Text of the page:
Mars Rover: Code Used for Espionage

Tuesday, March 1, 2016 @ 05:03 PM gHale


Malware that has a connection to Mars?

It is possible as open source libraries used in Mars Rover software are a part of a cyber espionage campaign.

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India has been a business partner of Afghanistan, helping the embattled country build its new Parliament complex, the Salma Dam, along with transportation, energy and infrastructure projects.

Because of the collaboration between the two countries, other entities, be they nations or interest groups, have a keen interest in what is going on.

Then it may not be just a coincidence that on December 24 India’s Ambassador to Afghanistan received a spear-phishing email that contained a new malware variant, which, if downloaded and installed, would have opened a backdoor on the official’s computer, said researchers at Palo Alto Networks.

The email was spoofed and made to look like it was coming from India’s Defense Minister, Manohar Parrikar. Attached to the email was an RTF file.

The file contained malicious code to exploit the CVE-2010-3333 Office XP vulnerability, resulting in the download of a file named “file.exe” from the newsumbrealla[.]net domain, researchers said.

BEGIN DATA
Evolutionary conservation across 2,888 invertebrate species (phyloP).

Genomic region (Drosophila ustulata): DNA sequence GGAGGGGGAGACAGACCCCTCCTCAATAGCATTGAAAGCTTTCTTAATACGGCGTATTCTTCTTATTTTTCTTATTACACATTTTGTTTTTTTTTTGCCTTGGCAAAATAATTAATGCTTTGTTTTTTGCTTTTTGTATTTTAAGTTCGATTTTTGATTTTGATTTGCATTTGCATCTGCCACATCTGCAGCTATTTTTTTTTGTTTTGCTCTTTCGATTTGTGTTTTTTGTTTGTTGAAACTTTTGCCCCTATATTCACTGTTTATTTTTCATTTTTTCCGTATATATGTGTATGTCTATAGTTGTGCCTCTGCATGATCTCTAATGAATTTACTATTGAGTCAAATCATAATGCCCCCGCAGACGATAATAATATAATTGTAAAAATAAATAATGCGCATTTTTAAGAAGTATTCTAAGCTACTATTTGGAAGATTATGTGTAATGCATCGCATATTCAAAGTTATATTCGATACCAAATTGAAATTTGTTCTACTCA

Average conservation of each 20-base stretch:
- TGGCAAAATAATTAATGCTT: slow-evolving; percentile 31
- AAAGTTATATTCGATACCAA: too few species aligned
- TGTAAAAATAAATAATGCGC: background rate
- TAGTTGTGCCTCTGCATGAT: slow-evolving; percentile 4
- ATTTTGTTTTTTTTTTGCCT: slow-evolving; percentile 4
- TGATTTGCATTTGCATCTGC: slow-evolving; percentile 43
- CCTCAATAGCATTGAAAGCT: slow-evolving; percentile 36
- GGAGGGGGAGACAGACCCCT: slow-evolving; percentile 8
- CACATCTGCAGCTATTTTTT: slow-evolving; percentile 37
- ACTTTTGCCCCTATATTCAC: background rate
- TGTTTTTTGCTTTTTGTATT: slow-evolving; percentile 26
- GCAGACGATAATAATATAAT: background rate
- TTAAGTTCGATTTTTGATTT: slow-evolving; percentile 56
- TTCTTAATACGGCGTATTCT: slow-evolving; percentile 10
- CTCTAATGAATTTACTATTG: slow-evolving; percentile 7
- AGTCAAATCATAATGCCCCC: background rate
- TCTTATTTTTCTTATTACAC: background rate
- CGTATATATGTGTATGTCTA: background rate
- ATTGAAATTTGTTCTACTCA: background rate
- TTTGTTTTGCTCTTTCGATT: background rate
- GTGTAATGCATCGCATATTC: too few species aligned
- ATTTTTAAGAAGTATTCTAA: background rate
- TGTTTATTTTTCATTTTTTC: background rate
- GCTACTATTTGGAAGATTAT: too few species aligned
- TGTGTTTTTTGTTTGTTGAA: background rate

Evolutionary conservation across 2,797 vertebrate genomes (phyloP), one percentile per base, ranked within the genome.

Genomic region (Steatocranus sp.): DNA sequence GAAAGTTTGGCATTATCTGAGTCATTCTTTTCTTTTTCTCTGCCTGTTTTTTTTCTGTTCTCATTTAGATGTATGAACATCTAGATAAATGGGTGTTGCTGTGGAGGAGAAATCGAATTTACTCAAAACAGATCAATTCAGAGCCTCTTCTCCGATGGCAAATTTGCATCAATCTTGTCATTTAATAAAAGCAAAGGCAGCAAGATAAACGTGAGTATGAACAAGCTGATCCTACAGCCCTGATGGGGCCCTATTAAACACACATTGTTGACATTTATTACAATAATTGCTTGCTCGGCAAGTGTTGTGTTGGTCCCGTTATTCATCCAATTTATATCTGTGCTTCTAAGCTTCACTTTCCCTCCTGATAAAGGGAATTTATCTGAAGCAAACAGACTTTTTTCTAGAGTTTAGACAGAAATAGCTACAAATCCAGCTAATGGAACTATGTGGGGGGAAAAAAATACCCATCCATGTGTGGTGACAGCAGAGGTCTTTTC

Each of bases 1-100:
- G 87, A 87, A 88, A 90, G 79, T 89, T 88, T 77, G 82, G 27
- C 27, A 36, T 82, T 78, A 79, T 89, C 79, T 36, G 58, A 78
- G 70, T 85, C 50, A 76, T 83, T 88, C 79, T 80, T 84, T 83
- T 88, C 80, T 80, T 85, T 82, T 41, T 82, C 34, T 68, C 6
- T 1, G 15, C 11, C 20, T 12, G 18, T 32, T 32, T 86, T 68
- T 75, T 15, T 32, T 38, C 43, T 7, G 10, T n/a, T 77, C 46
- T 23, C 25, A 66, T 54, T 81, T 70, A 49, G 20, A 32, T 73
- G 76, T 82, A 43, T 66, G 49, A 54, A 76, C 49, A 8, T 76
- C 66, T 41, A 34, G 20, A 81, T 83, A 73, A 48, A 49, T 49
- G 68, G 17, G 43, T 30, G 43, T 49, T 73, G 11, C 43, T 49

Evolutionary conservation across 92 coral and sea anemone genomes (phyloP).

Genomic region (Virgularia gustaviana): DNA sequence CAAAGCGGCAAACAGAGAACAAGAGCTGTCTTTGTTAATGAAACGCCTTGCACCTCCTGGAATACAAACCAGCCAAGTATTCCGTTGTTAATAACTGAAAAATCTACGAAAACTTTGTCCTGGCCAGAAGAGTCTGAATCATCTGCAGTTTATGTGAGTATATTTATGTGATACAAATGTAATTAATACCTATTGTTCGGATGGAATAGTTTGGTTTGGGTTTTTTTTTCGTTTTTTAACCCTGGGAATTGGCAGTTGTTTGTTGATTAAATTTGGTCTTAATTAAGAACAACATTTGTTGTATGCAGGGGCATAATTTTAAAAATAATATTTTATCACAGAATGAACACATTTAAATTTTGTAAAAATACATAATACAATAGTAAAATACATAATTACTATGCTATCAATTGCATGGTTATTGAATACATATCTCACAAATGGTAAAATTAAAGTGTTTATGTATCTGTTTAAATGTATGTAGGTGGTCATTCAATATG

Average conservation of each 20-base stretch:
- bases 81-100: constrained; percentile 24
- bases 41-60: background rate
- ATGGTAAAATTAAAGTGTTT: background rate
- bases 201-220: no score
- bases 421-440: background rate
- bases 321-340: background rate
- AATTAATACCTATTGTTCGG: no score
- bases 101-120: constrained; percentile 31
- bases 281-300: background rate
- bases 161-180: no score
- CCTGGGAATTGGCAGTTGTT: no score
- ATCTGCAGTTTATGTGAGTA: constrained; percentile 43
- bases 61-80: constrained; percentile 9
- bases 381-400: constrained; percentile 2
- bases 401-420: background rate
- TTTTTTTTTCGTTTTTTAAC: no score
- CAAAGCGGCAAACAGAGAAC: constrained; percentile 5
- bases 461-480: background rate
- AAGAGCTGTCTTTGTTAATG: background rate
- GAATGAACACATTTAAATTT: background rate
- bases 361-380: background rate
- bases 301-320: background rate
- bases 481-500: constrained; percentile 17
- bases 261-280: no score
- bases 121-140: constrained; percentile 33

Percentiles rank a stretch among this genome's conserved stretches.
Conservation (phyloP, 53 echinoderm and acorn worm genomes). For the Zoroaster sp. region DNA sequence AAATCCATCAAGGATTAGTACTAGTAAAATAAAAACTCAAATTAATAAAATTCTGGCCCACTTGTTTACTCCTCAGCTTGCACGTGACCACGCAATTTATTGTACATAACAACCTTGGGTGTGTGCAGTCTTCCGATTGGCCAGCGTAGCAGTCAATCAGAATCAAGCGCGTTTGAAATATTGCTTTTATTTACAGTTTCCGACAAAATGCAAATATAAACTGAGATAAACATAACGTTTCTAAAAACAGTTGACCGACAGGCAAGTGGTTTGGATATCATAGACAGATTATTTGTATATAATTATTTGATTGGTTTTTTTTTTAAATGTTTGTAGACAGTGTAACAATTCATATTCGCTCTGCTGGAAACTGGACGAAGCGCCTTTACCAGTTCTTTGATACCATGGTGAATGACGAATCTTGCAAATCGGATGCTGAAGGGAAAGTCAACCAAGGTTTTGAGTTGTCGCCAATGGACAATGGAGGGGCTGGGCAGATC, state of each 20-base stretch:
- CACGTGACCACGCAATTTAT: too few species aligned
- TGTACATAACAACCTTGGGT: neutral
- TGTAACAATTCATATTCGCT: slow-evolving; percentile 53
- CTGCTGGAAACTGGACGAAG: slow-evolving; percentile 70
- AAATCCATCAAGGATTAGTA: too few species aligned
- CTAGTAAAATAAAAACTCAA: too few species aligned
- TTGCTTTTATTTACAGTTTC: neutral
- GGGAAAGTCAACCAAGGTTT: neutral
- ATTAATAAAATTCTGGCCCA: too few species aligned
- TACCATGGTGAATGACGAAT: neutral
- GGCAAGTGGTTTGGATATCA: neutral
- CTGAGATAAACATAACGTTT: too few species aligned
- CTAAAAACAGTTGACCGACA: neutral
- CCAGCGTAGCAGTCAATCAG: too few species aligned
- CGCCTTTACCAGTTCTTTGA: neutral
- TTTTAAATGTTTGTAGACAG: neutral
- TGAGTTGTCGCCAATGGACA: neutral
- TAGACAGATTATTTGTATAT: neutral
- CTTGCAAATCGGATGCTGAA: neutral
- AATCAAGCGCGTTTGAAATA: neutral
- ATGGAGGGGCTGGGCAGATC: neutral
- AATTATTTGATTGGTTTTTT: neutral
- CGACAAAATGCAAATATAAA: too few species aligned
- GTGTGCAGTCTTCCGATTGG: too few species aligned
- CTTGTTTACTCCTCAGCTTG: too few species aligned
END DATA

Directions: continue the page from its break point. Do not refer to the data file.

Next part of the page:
This file automatically launched into execution and was a simple malware payload dropper’ whose job it was to download the real threat, a Trojan researchers named Rover.

The software relied on the OpenCV and OpenAL open source libraries, both used in the software deployed with the Mars Rover exploration robot.

OpenCV is a library used in computer vision applications and image processing while OpenAL is a cross-platform library for working with multichannel audio data.

The Rover malware needed these two libraries because its main role was to spy on infected targets. Its capabilities included the ability to take screenshots of the desktop in BMP format and send them to the C&C server every 60 minutes, logging keystrokes and uploading the data to the C&C server every 10 seconds, and scanning for Office files and uploading them to the C&C server every 60 minutes.

Additionally, there was also a backdoor component that allowed attackers to send commands from the C&C server and tell Rover to take screenshots or start recording video (via webcam) and audio (via microphone) whenever the attacker wanted to.

“Though ‘Rover’ is an unsophisticated malware lacking modern malware features, it seems to be successful in bypassing traditional security systems and fulfilling the objectives of the threat actor behind the campaign in exfiltrating information from the targeted victim,” Palo Alto researchers said.

Rover is largely undetected by today’s antivirus engines, and despite not coming with that many features, it is successful at keeping a low profile, exactly what cyber espionage groups are looking for.